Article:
Health, advice, and information online community for dog and cat lovers.

Dental Disease Is The Most Common Chronic Disease In Cats And Cats – Yet Is The Most Commonly Overlooked!

Dental DiseaseDental disease affects more pets than any other diseases (although obesity is moving in for a close second). Dental disease is rarely fatal, but it can cause complications with other systems, as well as cause discomfort and downright pain in the mouth. It often lurks under the radar (especially in cats – how many cats dig having their mouth looked at?) until it becomes so severe, drastic measures are needed.

If your pet gets a thorough physical exam once or twice a year, then your veterinarian is looking at the mouth, and can keep you updated on the level of dental disease she sees. If your pet hasn’t seen a vet in years, it’s quite common for us to find some rather serious dental disease that catches many owners by surprise. Often these pets need multiple tooth extractions, as the mouth has become so infected, the bone holding the teeth in place has literally rotted away. These dental cleanings are major oral surgery! Your pet must be under general anesthesia while the teeth are cleaned, the infected teeth pulled, and dental x-rays taken to make sure extractions are complete, as well as help make sure the teeth that seem good actually are healthy enough to stay in the mouth. If you’re thinking this sounds expensive, you’re right. I’ve had some of these severely diseased mouths take 3+ hours of surgery time and cost well over $1,000. Some are so severe, we can only do half the mouth at a time, as the pet is under anesthesia so long, we have to recover them and schedule the other half in a few weeks.

So no, that is not fun. You’d like to be a rock-star pet owner and do anything you can to keep your pet’s teeth and gums healthy. Thankfully, there are several options for at-home dental care. Full disclosure – no matter how highly a product is rated, or how diligently you use it, many animals may still require dental cleanings under anesthesia. The realistic goal is to lengthen the time between cleanings, and reduce the number of extractions needed at each procedure.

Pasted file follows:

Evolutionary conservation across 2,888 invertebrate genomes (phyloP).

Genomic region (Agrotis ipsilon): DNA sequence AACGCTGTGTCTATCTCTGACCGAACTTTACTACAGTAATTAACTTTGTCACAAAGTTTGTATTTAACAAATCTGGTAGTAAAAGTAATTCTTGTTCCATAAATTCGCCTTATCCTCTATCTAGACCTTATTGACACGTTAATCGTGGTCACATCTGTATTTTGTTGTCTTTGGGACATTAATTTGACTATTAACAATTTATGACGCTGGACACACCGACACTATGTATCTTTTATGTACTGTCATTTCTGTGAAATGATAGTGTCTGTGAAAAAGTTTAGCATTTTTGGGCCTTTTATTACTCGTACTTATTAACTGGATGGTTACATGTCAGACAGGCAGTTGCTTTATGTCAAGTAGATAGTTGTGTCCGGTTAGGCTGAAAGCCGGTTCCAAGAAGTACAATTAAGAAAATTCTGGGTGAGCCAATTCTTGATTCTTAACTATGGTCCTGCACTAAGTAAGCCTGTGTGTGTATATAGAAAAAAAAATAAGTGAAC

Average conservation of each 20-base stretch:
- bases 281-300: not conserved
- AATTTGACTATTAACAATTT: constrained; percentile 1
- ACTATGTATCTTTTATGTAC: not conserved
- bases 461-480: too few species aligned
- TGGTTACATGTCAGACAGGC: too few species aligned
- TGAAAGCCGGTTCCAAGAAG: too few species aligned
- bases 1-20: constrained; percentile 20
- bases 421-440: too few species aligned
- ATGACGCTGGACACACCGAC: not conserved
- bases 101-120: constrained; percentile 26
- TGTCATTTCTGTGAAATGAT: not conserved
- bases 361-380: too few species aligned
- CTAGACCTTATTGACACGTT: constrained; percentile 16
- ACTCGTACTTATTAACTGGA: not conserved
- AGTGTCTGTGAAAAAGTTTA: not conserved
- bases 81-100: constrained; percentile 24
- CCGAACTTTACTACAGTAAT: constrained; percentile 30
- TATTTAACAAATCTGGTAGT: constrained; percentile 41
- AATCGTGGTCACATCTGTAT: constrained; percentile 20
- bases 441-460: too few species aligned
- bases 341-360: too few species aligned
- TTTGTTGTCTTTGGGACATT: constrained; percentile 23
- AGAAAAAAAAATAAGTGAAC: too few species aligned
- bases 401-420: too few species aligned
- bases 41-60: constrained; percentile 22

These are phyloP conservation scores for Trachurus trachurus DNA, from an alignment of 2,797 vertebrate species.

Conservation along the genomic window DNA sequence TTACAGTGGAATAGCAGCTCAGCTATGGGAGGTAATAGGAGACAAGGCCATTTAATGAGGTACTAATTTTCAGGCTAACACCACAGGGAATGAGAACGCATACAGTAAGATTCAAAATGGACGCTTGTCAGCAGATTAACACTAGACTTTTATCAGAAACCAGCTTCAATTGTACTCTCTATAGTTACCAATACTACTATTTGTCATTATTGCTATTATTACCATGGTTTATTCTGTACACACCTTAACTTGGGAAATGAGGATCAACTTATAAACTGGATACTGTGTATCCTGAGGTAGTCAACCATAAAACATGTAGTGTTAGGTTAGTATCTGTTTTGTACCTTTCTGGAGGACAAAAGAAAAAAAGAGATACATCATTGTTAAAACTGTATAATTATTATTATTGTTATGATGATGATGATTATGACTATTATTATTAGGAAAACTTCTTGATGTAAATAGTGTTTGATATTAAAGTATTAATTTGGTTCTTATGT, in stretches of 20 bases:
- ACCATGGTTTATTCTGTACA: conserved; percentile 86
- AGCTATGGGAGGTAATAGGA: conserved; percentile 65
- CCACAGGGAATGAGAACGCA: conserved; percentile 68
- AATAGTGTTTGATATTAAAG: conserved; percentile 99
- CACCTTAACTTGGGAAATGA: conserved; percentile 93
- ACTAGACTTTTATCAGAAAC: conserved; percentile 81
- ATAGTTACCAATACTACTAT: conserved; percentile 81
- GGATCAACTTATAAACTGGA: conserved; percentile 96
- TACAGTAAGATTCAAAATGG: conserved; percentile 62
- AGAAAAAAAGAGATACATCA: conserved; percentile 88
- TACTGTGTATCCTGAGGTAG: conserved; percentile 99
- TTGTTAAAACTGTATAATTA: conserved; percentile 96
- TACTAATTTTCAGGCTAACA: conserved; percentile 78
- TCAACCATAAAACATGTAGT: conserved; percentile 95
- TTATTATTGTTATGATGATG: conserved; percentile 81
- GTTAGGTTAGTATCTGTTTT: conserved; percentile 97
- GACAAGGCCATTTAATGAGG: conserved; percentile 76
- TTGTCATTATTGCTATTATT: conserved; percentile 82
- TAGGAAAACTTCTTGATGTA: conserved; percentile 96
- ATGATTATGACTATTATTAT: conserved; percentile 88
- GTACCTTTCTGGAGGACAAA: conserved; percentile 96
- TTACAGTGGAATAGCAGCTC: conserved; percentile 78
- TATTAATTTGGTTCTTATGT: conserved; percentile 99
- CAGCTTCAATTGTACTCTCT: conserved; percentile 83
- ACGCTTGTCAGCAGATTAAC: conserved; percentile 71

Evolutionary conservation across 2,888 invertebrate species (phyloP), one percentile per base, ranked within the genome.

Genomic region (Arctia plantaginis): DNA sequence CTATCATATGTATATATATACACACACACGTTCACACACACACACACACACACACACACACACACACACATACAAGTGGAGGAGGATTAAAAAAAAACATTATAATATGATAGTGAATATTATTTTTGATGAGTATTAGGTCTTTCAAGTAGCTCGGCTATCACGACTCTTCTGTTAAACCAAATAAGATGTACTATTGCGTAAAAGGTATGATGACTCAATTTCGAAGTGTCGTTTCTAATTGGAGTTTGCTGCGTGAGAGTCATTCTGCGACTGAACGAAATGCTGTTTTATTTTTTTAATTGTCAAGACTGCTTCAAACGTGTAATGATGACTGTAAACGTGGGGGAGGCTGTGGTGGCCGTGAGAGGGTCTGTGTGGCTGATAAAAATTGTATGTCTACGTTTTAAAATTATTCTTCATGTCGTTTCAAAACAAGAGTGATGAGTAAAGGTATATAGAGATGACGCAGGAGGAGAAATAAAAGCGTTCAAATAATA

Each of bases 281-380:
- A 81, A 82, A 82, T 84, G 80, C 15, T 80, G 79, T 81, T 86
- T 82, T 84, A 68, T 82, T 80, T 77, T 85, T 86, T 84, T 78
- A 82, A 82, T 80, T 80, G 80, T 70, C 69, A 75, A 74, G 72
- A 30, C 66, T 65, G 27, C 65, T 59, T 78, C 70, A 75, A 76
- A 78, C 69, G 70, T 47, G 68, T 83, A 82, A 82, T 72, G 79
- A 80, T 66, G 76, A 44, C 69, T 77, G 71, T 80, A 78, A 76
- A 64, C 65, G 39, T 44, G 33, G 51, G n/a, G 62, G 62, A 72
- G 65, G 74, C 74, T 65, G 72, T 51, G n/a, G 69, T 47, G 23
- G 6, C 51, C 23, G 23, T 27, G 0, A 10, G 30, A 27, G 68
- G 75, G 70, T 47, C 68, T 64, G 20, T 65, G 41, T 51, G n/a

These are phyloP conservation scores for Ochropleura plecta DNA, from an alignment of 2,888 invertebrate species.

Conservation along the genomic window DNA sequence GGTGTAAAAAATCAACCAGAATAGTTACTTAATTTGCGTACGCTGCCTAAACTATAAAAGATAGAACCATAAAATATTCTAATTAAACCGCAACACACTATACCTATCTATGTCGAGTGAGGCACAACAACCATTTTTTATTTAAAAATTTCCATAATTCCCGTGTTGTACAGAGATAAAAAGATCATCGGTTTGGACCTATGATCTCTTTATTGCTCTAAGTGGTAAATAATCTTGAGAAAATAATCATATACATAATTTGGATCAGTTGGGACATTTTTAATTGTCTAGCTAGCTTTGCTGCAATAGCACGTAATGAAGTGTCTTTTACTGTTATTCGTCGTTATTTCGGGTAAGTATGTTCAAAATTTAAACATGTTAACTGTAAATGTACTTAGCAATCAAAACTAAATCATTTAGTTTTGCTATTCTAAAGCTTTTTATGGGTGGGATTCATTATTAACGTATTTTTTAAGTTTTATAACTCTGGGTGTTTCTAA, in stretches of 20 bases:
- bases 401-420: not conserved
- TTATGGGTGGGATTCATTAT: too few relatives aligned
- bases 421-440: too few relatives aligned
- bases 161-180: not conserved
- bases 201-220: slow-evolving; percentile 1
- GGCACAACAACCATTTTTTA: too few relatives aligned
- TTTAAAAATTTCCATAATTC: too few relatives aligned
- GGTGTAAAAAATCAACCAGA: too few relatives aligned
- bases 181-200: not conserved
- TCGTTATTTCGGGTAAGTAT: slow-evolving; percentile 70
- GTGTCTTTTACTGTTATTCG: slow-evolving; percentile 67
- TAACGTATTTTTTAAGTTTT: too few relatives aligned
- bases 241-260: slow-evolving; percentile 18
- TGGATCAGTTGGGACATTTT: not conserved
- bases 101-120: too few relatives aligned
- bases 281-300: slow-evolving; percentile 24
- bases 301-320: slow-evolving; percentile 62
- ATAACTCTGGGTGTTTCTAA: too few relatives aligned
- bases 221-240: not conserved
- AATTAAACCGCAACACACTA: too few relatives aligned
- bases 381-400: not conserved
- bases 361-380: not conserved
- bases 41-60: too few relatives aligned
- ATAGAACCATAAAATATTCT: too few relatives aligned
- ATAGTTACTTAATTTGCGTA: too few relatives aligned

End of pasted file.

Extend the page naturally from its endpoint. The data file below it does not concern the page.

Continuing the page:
Breed and genetics play a huge role in dental health! Generally speaking, the larger the dog, the healthier the teeth. The labs, German shepherds, and pit bulls tend to have good oral health. Are their owners brushing their teeth every day? Most aren’t. These dogs have three factors in their favor:

  • Mouth anatomy allows for better air flow and rinsing. Think about that pitty smiling at you (if you can get him to stop kissing you long enough) – you can see every tooth and even the insides of his cheeks! Now think about the pug that is smiling at you. You might see a couple teeth, but not much. Small breed dogs have more button-type mouths. They are very closed, and that dark damp cave is a great place for infection to thrive. The cheeks and lips hold food and bacteria smack against those teeth.
  • Larger dogs tend to be more interested in chewing. Some small breed dogs will chew with the best of ’em, but I have many small breed patients who could take or leave a chew toy.
  • The biggest factor is genetics. The kid in your grade school class who got cavities all the time might not have been living on candy and soda – she might have just inherited many factors that predispose to dental disease. Same with small breed dogs. They tend to have much more aggressive bacteria in their mouths that erode at bone and inflame gums. I’ve seen chihuahua and yorkie patients who need a dental at 2 years old. Those adult teeth haven’t been in long, but they have painful, bleeding gums and breath that could stop a train. Their owners didn’t do anything wrong! All the tooth brushing in the world can’t fight genetics. Even with aggressive home care, some of these dogs who were dealt a bad DNA hand often require multiple extractions at a young age.